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The Year of the Graph Newsletter: July 2018

What is a graph database? Do you really need one, and if yes, how do you choose?

That’s what it all comes down to. This month’s edition of the Year of the Graph newsletter is special.

Apart from the usual hubbub, which is somewhat slower this time of year, this month the Year of the Graph offering expands to the Year of the Graph Report.

Other than that, this edition features 10+1 items to make for the extended time period it covers, and features mostly educational resources on using Gremlin, Cosmos DB, DSE Graph, on graph data modeling, and combining graphs with machine learning.

1. What is a graph database? Do you really need one, and if yes, how do you choose? I’ve been often asked those questions, and they are not the type that can be answered easily.

It takes both expertise and hard work to be able to do this. Good news, i’ve done this so you don’t have to. This work is more up to date and comprehensive than anything else out there, and at a fraction of the price.

Special offer – the first 10 buyers get 33% off using code 10FIRST

2. All evidence points to the same direction – graph databases are poised for growth.

Markets & Markets projects a Compound Annual Growth Rate (CAGR) of 24.0% to reach a market size of USD 2,409.1 million by 2023.

3. If you want to get an overview of graph databases before getting to read the Year of the Graph Report, you can start with David Bechberger’s presentation. For everything you can’t find the answer to there, well, you know what to do.

4. Care for some expert advice on graph data modeling? Ted Wilmes gives his Graph Tips and Tricks that go beyond DSE Graph.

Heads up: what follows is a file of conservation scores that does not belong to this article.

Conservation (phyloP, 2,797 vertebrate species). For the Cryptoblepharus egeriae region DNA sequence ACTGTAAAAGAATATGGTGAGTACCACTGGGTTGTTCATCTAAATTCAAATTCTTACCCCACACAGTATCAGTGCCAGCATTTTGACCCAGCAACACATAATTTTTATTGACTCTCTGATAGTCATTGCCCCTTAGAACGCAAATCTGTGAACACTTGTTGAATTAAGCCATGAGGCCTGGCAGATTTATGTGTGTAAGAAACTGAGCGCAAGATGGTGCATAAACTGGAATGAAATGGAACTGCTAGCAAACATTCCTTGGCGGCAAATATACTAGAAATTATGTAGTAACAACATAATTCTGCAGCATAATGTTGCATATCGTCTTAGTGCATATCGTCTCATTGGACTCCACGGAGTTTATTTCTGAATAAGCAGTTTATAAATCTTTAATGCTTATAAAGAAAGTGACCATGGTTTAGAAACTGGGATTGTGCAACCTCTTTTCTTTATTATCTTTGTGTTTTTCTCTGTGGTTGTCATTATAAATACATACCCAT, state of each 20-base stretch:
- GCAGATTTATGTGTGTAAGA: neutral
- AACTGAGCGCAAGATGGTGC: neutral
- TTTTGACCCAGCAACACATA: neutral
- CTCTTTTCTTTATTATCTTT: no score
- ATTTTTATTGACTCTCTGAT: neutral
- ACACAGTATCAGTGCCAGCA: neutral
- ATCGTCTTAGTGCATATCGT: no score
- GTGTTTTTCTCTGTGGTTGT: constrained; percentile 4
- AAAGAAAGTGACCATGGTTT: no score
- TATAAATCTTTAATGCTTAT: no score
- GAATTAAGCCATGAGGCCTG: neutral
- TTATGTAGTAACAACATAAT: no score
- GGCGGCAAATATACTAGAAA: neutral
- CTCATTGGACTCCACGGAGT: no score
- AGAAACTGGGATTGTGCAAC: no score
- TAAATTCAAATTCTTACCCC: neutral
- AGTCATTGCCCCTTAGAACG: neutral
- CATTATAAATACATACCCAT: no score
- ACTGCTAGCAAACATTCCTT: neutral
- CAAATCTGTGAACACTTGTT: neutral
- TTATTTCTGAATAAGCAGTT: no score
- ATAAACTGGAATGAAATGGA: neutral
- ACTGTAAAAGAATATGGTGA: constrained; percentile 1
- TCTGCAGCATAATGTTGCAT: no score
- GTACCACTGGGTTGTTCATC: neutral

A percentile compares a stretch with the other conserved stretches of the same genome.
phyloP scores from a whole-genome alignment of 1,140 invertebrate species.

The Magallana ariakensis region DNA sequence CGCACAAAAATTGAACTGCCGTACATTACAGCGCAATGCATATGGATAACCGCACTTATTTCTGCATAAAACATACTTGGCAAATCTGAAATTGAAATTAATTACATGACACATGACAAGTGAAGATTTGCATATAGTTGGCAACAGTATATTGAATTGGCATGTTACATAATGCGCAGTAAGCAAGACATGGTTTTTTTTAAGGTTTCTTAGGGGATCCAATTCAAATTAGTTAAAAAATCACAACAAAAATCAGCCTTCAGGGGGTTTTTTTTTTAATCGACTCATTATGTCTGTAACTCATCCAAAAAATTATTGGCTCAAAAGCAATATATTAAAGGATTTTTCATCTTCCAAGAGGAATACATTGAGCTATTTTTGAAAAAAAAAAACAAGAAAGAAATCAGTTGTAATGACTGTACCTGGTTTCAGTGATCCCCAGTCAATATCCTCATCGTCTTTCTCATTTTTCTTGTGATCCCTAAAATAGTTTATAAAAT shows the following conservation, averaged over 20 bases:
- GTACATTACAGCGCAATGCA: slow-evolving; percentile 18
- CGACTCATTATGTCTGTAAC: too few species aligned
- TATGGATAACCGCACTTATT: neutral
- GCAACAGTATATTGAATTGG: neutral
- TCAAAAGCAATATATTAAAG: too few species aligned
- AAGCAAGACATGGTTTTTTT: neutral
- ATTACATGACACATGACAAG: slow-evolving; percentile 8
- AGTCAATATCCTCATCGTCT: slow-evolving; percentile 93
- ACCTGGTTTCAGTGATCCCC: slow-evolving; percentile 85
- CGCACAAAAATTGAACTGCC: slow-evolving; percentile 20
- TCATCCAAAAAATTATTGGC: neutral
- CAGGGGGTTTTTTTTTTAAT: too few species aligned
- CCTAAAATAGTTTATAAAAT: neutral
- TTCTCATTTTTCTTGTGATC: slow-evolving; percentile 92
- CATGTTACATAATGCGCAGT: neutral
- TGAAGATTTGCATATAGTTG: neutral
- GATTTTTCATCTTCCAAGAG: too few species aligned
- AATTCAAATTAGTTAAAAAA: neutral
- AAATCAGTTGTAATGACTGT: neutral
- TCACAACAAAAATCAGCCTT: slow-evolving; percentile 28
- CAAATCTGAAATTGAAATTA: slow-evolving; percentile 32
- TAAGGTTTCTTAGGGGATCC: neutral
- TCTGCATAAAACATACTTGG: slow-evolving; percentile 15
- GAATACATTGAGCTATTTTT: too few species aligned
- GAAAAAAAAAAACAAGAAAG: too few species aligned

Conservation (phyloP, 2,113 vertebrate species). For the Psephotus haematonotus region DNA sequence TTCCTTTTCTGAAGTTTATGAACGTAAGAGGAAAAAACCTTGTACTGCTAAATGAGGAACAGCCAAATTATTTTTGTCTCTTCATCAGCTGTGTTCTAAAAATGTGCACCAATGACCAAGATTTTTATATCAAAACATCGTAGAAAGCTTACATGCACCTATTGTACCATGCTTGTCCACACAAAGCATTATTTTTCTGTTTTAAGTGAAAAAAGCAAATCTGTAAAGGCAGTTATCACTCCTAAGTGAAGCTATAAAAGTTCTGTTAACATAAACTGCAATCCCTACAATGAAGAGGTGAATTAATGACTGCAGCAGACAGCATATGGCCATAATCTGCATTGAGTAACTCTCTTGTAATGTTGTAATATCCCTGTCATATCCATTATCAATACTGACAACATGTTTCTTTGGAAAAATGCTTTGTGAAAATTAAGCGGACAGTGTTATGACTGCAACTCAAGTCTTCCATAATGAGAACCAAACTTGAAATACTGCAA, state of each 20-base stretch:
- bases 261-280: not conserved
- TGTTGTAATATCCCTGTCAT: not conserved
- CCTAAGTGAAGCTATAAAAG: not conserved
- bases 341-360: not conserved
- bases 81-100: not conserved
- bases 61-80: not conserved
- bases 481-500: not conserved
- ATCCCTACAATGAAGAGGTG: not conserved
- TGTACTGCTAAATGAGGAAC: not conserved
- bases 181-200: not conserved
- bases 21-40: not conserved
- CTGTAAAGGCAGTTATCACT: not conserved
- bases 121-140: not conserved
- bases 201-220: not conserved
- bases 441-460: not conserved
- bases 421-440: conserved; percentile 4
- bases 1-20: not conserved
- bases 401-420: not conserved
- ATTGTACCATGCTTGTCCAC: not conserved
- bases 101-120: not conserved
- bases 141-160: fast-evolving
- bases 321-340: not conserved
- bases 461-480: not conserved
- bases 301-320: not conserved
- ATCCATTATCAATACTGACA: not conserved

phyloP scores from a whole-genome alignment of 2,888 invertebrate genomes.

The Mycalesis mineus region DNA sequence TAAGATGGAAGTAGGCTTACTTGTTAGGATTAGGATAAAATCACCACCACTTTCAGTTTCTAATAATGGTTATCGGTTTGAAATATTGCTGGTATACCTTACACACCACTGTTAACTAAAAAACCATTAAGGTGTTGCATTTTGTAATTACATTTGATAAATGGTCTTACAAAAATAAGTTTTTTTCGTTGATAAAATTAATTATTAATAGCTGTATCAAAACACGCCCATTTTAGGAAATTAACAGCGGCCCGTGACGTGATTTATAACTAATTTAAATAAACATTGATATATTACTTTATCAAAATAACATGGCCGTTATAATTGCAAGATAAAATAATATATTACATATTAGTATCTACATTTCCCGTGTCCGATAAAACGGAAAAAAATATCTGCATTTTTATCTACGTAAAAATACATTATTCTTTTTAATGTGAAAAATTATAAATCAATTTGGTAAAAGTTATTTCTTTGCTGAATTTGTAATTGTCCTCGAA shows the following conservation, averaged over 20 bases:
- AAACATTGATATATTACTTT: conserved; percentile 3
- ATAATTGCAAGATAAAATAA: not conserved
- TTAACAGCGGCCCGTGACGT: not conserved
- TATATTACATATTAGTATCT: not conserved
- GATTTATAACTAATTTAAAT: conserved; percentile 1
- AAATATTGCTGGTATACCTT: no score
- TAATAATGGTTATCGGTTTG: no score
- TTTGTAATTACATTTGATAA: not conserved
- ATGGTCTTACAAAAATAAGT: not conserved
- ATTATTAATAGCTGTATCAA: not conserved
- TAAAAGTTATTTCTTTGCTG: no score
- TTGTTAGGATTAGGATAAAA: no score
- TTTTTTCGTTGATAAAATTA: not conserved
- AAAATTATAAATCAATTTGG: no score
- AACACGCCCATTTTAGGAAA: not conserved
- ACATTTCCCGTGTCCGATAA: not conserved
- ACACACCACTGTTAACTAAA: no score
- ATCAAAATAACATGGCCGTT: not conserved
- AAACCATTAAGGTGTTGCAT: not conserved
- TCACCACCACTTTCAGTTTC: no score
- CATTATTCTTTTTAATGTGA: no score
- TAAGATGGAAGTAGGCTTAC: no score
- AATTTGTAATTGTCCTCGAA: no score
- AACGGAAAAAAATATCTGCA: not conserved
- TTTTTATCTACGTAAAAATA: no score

5. Need some more tips and tricks, this time of using Gremlin? What Jayanta Mondal talks about applies beyond Cosmos DB as well.

6. How about time traveling with graphs? Again, the techniques Daniel Larkin-York elaborates can be applied beyond ArangoDB

7. Wrapping up with tutorials, here is one on getting started with using GraphX on Spark to do graph analytics. One important point made here is that useful as it may be, this is NOT a graph database.

8. Let us not forget about query languages. With the call for a standardized query language for labeled property graphs still open in the community, TigerGraph’s Mingxi Wu weighs in with his opinion on what matters for graph query languages.

9. DeepMind’s Marta Garnelo has been working on combining symbolic methods for AI with machine learning. Although the former have been overshadowed by the latter, Garnelo argues they should be able to complement each other, and sees a role for RDF in this.

10. People in Octavian have also been working on the intersection of graph and machine learning, and they just released a dataset that can be used for question answering.

Note – there’s nothing wrong with the link to the Medium post below, but for some reason Medium messes up the content card.

11. Here is how the DIG team built their Domain Insight Graph to help counter trafficking using RDF:

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